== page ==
1962 - 67 Chevy II - Nova - Acadian
Parts & Accessories
Recently ran into this one. Gentleman got his new motor and trans in the car, and while buttoning things up, noticed the clutch fork appeared to have insufficient travel. Basically, it did not have far to go before hitting the bellhousing. It appeared there would not be sufficient travel to properly engage the clutch bearing. The correct Chevy II bellhousing, clutch fork and throw-out bearing were confirmed to be present. Everything looked to be the correct parts installed properly. So what gives???
GM used a few different clutch fork balls studs in the classic period and they vary in length. This is not terribly well known and suffers from the usual "they're all the same" ethos. They are not supposed to interchange, having different pitched mounting stud threads, but that is according to the parts books. We have seen instances of the wrong one installed, so who knows if that was actually applied in production.
The 1962 - 67 Nova clutch ball stud (
#3790556) is somewhat unique at almost 2" in total length (certain Full Size and Corvette used it as well, but not many).
It is NOT the common one (
#3729000) used by Chevelles, Camaros and just about everything else for decades.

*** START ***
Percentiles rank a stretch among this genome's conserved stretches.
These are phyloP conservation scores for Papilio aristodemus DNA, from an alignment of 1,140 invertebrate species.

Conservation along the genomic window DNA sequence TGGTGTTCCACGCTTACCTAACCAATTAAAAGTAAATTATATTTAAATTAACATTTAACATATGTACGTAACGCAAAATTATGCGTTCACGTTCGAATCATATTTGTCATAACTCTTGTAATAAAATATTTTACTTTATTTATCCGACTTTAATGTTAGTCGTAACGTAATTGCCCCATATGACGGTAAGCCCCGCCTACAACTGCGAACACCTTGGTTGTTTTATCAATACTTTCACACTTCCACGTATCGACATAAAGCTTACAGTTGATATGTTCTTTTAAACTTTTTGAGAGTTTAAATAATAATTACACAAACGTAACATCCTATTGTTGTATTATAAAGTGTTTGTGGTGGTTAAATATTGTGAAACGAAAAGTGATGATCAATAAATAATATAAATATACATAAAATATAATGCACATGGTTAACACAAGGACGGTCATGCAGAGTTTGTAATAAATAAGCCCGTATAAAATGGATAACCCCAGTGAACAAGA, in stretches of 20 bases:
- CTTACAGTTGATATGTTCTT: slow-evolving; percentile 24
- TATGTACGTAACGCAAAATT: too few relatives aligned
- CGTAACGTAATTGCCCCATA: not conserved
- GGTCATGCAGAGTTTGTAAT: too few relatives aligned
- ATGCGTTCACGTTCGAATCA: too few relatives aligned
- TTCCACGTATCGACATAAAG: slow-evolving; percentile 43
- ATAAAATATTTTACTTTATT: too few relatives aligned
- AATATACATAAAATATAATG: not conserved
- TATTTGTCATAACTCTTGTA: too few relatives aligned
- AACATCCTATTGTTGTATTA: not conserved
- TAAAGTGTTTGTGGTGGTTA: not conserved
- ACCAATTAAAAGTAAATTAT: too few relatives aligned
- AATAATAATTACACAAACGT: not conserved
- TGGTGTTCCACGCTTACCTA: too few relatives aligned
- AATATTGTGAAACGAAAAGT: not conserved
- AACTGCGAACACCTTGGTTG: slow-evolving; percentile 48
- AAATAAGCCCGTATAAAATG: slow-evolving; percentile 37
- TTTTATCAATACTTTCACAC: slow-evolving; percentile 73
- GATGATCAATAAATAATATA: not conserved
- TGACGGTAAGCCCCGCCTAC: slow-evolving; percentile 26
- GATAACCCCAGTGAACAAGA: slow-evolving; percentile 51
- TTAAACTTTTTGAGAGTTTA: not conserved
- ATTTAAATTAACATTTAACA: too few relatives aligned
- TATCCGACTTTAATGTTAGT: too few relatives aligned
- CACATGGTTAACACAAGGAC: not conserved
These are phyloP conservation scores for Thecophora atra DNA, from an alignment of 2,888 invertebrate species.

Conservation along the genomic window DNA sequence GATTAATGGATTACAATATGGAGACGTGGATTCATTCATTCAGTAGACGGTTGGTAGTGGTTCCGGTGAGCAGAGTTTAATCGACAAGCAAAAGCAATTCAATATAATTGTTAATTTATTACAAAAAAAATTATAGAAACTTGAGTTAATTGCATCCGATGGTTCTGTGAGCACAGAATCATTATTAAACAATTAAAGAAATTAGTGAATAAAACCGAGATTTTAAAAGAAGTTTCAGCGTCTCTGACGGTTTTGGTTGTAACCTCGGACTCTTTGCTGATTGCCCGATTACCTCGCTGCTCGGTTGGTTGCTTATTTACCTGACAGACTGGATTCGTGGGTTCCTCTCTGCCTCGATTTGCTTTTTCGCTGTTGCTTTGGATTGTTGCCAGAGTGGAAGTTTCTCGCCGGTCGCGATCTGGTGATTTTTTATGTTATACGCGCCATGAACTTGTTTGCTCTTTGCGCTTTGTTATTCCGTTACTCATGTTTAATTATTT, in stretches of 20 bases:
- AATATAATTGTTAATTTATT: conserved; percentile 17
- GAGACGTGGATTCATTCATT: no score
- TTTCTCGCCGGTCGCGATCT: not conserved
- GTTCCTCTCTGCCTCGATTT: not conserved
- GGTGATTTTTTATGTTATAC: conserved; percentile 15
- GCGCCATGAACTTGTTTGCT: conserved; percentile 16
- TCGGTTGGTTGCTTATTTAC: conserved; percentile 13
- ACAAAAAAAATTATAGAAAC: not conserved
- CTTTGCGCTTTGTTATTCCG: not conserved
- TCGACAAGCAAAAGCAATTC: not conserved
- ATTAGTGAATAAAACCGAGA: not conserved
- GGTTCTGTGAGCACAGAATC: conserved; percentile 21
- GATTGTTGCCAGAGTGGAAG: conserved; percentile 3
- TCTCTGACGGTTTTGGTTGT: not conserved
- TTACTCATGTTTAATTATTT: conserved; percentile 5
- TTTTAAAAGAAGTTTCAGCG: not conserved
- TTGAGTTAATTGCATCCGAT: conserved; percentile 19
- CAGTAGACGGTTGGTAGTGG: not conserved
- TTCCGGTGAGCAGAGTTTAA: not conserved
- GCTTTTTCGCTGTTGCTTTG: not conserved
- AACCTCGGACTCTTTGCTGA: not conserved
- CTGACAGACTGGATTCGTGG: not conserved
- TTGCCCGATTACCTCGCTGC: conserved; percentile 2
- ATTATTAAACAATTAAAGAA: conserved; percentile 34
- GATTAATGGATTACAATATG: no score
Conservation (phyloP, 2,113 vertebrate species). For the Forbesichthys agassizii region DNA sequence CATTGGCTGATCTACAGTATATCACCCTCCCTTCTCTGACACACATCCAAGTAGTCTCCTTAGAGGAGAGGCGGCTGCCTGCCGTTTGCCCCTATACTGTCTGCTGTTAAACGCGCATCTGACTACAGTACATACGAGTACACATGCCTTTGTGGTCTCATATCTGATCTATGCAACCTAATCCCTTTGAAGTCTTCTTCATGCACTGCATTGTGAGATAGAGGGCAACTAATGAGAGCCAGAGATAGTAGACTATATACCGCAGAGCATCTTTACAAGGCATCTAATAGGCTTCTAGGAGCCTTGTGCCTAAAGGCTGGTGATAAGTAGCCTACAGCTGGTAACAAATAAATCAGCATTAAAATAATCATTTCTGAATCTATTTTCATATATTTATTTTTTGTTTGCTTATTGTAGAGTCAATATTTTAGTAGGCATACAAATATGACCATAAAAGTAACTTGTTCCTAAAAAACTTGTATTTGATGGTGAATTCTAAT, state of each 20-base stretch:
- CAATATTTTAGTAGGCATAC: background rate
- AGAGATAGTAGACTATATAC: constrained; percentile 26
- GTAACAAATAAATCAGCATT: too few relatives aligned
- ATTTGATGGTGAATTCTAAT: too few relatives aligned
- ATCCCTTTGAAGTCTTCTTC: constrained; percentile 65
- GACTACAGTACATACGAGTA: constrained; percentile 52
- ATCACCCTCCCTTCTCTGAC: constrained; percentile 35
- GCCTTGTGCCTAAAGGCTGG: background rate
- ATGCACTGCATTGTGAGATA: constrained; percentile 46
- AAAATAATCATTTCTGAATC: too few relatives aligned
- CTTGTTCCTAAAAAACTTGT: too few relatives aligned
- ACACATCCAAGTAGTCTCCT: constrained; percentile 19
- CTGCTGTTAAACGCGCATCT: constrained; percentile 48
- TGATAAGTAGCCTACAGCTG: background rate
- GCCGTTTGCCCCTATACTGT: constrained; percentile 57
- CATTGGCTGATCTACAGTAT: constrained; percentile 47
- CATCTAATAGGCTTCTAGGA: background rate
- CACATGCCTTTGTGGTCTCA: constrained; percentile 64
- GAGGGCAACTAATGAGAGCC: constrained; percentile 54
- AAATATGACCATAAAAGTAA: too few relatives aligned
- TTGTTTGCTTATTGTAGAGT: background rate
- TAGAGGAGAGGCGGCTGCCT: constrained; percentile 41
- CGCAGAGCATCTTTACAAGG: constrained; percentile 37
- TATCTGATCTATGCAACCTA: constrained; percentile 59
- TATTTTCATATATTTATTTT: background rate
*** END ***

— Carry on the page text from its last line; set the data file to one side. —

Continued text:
A part you see for sale everywhere online, often erroneously advertised as fitting 1st and 2nd gen Chevy IIs.
In 1968 the bellhousing and clutch setup were one of the many items GM revised on the Nova, implementing the common "621" bellhousing.
This in turn uses the extremely common
#3729000 clutch fork stud mentioned above; which happens to be ~1 1/2".
Going back to the gentleman's clutch travel issue and putting the pieces together, the common ~1 1/2"
#3729000 clutch ball stud had made its way into a correct early Chevy II "309" bellhousing.
Remember they are all the same right? Everything went together without issue, but someone was paying attention and realized there was an issue with clutch fork travel; about 1/2" of an issue...
Out came the transmission and in went the correct 2" ball stud, remedying the problem.
And for the sake of conversation (and completeness), there are also the short stud
#3725240 often found in trucks and
#3769589 used with Corvairs.
Not terribly common, but good to be aware that those are floating around out there.
There are likely others we are overlooking, but this gets the point across and will give you something to watch out for if building a manual trans Chevy II.